Tayto crisps manufacturer prosecuted and fined €2000 for selling ‘gluten-free’ crisps with high gluten content

The company that manufactures Tayto and Hunky Dory crisps has been prosecuted and fined €2000 for selling ‘gluten-free’ branded crisps with high level of gluten.


Largo Foods, based in Ashbourne, Co. Meath was prosecuted by HSE officers under Regulation (EC) 178 of 2002 which legislates for food safety.

The company paid fines of €2000 after the admission at Navan District Court last month that it sold crisps containing a high levels of gluten in a packet that was advertised as gluten-free, the Irish Times reported.

In May last year, a mother from Arklow, Co Wicklow, bought a 50g packet of O’Donnell’s Mature Irish Cheese and Onion gluten-free crisps for her 10-year-old son. However, she noticed he was beginning to suffer a reaction to the crisps when his ears turned red. The mother complained to the company and the HSE subsequently brought the case.

Judge Gráinne Malone at Navan District Court said that the case was “a very serious matter” and the court was told the maximum penalty on indictment in the Circuit Court was a €500,000 fine and/or three years in prison. However, the judge accepted jurisdiction of the District Court in the case.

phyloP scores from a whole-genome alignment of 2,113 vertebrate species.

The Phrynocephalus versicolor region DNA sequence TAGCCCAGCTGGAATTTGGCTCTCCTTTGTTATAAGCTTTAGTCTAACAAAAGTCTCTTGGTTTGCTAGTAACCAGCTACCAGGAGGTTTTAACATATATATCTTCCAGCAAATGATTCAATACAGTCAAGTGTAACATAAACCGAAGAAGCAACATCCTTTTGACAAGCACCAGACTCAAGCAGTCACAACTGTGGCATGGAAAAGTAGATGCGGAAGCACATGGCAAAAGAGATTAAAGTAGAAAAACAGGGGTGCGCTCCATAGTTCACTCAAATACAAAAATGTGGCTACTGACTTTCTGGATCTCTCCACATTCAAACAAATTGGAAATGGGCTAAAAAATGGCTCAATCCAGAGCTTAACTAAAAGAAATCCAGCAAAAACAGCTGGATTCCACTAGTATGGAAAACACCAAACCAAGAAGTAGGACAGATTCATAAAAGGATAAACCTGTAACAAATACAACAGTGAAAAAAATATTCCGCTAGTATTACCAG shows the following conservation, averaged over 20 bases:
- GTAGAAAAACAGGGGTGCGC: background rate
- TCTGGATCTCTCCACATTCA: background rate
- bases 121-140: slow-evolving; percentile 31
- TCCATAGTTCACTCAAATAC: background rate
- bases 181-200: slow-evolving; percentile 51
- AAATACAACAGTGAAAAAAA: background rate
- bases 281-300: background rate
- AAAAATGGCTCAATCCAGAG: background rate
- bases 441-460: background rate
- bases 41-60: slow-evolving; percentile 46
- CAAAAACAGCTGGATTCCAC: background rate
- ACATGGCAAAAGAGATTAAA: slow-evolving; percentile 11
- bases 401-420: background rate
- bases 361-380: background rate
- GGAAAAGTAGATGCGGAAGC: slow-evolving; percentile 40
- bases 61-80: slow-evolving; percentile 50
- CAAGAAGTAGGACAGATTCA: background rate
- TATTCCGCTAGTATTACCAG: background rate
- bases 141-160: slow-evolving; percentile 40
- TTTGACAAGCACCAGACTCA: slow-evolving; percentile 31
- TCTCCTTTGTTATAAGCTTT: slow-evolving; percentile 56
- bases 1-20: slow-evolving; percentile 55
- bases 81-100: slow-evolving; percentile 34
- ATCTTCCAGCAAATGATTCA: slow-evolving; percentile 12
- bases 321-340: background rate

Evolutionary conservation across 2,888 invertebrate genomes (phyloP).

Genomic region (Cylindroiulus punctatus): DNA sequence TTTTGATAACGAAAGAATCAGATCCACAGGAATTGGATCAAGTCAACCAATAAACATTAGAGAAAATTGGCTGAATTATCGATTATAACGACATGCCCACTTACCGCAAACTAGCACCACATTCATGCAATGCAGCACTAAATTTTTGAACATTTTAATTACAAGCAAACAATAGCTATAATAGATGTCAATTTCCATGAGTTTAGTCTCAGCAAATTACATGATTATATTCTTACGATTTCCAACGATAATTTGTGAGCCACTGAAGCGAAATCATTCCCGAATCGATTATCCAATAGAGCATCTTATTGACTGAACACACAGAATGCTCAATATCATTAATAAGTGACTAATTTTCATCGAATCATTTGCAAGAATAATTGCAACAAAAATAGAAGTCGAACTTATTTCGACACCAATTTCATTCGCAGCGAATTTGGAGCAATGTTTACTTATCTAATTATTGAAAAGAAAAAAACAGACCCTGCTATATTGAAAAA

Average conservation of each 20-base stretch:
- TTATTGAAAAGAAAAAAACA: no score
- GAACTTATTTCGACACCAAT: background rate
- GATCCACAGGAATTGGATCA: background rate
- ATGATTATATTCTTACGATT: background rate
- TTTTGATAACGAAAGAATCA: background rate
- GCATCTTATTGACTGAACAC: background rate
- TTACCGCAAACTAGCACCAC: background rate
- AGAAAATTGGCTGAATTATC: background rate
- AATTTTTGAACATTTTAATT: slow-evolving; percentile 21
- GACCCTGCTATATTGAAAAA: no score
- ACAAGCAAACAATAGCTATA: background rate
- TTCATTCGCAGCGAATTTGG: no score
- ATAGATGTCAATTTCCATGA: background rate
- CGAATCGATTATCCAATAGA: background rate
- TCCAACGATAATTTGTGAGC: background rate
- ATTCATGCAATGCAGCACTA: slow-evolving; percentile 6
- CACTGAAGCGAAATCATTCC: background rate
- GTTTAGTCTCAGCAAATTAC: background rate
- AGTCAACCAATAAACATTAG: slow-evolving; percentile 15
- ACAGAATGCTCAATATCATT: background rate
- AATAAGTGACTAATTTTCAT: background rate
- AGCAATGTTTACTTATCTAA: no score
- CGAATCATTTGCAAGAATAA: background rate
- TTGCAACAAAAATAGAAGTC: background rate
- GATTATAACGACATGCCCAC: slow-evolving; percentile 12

Giving evidence, HSE environmental health officer Caitriona Sheridan said that in order for a product to be labelled gluten-free it was required to have less than 20 parts-per-milligram (ppmg) gluten.

When the crisps that were the subject of the complaint were tested, they were found to have more than 700ppmg gluten. A second sample had more than 100ppmg gluten.

Largo admitted it sold crisps containing a high amount of gluten in a packet that was supposed to be gluten-free. Counsel for the company, Andrew Whelan, told the court the issue was identified as malfunction in the line. “My client’s response to this had been ‘hands up’,” he said.

Mr Whelan told the court that Largo, which the court was told has an annual turnover of €90m, had spent €100,000 to remedy the problem and gluten-fee products were now packaged in a “totally segregated” production area. “We are confident that this problem will not happen again,” he said.

Source: The Irish Sun